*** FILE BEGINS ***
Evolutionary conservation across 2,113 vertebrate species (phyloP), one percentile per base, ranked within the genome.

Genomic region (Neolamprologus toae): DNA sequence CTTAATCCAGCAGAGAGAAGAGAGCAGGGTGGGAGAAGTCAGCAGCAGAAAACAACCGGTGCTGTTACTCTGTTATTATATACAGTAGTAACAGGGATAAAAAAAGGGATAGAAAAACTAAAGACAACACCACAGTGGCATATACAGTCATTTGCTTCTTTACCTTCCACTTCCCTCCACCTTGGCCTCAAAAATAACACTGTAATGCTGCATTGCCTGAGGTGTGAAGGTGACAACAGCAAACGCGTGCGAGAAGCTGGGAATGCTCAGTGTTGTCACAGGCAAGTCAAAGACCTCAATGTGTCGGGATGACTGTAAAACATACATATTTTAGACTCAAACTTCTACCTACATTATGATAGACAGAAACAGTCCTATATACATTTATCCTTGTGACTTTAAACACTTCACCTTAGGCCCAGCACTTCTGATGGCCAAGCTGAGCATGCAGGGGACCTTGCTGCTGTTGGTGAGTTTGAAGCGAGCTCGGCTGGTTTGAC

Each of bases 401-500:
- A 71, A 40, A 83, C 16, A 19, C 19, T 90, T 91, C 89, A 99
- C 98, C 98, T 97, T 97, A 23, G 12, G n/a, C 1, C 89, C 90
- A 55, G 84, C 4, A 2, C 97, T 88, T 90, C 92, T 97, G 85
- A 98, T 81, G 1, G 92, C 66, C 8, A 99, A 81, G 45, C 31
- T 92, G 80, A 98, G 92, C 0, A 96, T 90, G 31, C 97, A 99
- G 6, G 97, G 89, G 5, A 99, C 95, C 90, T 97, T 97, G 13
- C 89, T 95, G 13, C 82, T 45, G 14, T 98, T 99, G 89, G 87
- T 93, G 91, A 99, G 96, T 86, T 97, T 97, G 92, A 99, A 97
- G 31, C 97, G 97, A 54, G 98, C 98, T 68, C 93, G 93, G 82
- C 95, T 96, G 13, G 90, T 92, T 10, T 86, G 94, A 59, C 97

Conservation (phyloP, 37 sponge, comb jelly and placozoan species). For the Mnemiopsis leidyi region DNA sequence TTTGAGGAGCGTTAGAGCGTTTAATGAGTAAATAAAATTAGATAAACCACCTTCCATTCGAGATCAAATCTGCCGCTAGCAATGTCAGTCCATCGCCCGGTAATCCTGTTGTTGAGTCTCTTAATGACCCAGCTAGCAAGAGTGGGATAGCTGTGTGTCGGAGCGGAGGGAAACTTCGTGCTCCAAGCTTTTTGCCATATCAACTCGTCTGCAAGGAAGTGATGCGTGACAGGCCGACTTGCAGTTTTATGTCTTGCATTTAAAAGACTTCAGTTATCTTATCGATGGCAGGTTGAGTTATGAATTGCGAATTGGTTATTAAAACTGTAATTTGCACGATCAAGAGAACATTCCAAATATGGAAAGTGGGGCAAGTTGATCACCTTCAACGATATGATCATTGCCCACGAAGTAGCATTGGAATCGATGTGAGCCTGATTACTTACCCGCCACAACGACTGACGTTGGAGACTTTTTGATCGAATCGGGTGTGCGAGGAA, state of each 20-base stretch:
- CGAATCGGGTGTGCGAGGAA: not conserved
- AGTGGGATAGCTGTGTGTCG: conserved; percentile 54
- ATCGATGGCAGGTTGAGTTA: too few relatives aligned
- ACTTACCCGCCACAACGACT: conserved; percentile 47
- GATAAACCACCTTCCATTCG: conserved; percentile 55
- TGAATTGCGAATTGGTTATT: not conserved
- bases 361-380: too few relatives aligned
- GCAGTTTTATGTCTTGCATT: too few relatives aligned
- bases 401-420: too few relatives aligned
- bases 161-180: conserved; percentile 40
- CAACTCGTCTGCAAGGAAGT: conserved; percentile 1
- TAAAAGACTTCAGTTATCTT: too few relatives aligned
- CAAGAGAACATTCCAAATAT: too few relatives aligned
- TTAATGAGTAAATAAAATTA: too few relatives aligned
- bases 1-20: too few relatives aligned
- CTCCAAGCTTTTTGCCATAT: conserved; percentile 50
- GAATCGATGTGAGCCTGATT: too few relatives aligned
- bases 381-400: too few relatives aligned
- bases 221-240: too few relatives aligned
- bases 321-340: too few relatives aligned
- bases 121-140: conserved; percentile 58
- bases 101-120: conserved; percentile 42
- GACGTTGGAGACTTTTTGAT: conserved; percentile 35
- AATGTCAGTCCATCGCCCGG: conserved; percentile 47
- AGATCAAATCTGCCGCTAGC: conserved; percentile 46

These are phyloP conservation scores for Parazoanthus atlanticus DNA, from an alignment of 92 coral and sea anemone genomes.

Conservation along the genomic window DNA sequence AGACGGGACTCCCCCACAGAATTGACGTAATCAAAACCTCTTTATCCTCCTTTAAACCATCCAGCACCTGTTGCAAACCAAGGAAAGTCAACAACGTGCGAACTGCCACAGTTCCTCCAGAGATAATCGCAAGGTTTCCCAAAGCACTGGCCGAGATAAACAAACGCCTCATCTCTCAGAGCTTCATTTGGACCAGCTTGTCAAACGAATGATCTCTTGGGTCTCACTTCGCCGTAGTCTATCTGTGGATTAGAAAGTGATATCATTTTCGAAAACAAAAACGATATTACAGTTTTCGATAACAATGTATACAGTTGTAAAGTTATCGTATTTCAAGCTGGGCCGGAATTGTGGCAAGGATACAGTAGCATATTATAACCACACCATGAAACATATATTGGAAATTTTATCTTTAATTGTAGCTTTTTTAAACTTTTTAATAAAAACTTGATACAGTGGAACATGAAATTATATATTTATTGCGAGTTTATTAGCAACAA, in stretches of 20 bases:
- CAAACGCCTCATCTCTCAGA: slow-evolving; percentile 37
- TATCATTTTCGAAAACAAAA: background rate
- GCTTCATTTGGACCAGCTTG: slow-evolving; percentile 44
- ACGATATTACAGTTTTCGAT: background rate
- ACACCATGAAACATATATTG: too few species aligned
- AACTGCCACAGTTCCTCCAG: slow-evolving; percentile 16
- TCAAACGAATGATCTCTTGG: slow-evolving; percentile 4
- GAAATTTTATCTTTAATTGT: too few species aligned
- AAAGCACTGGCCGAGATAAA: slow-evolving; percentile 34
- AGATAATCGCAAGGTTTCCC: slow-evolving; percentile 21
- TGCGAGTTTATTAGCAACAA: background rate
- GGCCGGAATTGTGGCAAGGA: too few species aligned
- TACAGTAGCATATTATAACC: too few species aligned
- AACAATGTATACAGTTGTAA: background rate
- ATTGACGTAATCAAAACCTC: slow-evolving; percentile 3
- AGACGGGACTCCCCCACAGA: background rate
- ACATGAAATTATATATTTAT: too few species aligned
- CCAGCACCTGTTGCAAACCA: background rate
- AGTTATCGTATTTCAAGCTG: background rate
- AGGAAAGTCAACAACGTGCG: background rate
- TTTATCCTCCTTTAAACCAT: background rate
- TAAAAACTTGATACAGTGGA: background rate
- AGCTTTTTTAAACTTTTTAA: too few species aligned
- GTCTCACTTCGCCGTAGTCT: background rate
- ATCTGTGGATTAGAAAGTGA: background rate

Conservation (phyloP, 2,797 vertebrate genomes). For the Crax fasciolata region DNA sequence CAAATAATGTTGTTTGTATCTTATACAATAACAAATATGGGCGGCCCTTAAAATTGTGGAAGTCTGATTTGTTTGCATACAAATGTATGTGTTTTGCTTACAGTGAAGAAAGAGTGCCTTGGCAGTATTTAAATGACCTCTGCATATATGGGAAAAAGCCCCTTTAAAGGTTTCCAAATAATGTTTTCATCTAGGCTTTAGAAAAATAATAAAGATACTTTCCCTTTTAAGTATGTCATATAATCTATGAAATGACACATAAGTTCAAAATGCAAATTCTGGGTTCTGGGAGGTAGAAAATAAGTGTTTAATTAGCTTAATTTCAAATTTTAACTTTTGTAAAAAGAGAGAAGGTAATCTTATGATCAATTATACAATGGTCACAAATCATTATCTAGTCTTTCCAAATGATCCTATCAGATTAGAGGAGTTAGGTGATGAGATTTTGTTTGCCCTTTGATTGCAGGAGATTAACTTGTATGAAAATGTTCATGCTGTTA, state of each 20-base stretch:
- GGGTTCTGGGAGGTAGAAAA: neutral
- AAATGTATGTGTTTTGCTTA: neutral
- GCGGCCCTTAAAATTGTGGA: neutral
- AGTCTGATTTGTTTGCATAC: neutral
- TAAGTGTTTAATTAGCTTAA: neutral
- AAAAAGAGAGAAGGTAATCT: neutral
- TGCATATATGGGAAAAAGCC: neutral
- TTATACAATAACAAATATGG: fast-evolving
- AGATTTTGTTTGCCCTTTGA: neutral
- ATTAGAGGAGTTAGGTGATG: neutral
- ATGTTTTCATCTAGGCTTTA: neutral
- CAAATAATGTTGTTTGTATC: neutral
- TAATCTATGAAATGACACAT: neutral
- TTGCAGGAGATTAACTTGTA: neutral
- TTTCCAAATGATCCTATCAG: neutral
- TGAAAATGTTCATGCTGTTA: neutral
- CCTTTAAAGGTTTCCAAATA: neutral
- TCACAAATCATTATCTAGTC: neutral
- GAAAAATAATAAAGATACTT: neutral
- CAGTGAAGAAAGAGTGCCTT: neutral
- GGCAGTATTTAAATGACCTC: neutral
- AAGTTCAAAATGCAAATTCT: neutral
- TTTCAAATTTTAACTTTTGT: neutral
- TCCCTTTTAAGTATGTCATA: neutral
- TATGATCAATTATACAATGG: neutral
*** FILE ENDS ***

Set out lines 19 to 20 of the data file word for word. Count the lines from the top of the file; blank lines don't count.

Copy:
- GATAAACCACCTTCCATTCG: conserved; percentile 55
- TGAATTGCGAATTGGTTATT: not conserved